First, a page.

Balthrop told Regina that the closest abortion provider for Ashley would be in Chicago. At first, Regina thought she and Ashley could drive there. But it’s a nine-hour trip, and Regina would have to take off work. She’d have to pay for gas, food, and a place to stay for a couple of nights, not to mention the cost of the abortion itself. “I don’t have the funds for all this,” she says.
So Ashley did what girls with no other options do: she did nothing.
Lucy Garrett for TIME
Clarksdale is in the Mississippi Delta, a vast stretch of flat, fertile land in the northwest corner of the state, between the Mississippi and Yazoo rivers. The people who live in the Delta are overwhelmingly Black. The poverty rate is high. The region is an epicenter of America’s ongoing Black maternal-health crisis. Mississippi has the second-highest maternal-mortality rate in the country, with 43 deaths per 100,00 live births, and the Delta has among the worst maternal-healthcare outcomes in the state. Black women in Mississippi are four times as likely to die from pregnancy-related complications as white women.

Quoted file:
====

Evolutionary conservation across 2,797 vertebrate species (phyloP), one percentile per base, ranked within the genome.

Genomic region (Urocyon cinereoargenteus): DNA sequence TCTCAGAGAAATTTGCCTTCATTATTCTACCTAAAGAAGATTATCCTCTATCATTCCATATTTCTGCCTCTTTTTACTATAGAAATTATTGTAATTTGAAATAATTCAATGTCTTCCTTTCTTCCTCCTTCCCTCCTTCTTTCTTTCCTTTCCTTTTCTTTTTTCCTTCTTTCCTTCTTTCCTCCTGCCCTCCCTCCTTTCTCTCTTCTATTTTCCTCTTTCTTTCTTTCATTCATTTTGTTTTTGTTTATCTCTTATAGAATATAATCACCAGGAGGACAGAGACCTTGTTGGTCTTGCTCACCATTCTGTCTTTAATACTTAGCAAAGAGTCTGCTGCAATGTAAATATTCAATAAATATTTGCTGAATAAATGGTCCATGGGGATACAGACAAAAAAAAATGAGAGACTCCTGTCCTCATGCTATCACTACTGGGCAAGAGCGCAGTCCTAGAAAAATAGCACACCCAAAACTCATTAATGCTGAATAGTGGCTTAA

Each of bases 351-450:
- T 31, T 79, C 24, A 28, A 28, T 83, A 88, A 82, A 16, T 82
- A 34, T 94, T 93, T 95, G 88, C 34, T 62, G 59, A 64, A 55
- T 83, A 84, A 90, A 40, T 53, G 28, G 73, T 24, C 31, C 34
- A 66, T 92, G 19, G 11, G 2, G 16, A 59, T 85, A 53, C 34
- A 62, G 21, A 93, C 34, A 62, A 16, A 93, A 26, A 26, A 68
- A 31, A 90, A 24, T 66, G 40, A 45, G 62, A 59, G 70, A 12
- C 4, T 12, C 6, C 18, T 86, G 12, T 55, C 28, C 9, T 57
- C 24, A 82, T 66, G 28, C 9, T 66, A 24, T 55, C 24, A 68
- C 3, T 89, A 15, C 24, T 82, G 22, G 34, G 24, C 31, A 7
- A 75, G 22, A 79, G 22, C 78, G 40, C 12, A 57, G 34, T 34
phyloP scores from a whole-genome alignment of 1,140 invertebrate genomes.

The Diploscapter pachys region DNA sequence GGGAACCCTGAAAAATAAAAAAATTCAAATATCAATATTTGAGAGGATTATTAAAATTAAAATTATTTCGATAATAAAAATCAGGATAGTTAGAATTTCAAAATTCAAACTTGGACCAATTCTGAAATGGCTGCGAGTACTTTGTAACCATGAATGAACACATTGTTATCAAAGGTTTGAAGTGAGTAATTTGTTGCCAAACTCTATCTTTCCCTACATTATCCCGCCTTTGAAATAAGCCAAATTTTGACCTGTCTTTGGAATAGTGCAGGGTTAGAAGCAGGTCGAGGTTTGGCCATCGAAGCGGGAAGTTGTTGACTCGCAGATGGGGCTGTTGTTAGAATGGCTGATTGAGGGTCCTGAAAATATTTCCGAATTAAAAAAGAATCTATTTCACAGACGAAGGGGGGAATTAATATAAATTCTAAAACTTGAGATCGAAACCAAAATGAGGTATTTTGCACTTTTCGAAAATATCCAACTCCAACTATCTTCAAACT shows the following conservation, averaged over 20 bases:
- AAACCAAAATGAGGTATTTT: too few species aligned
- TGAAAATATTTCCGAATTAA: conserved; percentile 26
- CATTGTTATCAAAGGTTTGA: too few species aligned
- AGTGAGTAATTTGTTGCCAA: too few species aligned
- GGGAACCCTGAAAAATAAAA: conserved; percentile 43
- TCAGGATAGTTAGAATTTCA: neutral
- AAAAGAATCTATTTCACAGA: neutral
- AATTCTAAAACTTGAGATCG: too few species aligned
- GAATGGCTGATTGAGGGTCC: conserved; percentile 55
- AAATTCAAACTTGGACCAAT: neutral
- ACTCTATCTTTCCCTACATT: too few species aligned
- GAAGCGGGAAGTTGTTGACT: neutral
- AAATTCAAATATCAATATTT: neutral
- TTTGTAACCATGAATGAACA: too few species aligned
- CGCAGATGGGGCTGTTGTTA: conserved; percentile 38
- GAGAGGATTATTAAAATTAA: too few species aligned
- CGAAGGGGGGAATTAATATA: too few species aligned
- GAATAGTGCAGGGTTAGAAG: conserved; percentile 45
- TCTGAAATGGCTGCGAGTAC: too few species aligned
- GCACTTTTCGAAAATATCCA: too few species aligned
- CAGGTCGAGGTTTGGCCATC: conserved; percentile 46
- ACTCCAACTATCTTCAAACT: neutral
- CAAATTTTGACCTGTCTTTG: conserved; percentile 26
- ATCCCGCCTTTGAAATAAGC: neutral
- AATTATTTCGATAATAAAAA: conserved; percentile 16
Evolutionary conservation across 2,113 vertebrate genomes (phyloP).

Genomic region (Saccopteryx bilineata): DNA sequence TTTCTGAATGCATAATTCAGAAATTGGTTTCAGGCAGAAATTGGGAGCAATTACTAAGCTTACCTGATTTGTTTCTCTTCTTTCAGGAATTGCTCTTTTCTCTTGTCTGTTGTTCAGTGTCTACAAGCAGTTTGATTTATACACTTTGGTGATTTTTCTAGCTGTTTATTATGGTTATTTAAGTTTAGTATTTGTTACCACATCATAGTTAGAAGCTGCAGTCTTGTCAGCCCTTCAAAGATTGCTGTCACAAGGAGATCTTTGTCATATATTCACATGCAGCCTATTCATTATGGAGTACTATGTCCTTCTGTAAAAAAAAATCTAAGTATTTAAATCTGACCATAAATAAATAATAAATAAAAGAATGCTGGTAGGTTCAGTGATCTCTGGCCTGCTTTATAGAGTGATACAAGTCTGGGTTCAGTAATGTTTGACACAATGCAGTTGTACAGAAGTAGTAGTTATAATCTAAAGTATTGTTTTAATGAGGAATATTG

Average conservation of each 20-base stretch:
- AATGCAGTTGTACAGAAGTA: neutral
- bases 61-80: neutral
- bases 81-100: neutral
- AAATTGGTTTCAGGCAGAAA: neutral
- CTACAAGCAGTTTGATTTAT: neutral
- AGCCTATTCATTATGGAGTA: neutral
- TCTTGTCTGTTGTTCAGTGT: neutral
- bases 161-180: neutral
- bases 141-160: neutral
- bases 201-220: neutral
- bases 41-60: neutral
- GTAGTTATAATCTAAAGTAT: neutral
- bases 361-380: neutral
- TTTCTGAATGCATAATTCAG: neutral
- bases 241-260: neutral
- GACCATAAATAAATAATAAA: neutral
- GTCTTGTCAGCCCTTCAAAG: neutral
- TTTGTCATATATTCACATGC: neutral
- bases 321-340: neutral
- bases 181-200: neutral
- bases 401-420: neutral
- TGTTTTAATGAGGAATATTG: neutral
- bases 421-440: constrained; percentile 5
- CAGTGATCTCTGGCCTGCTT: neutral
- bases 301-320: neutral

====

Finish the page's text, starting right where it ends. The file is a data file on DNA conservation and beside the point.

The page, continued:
Mississippi’s abortion ban is expected to result in thousands of additional births, often to low-income, high-risk mothers. Dr. Daniel Edney, Mississippi’s top health official, tells TIME his department is “actively preparing” for roughly 4,000 additional live births this year alone. Edney says improving maternal-health outcomes is the “No. 1 priority” for the Mississippi health department, which has invested $2 million into its Healthy Moms, Healthy Babies program to provide extra support for new mothers. “There is a sense of following through, and not just as a predominantly pro-life state,” says Edney. “We don’t just care about life in utero. We care about life, period, and that includes the mother’s life and the baby’s life.”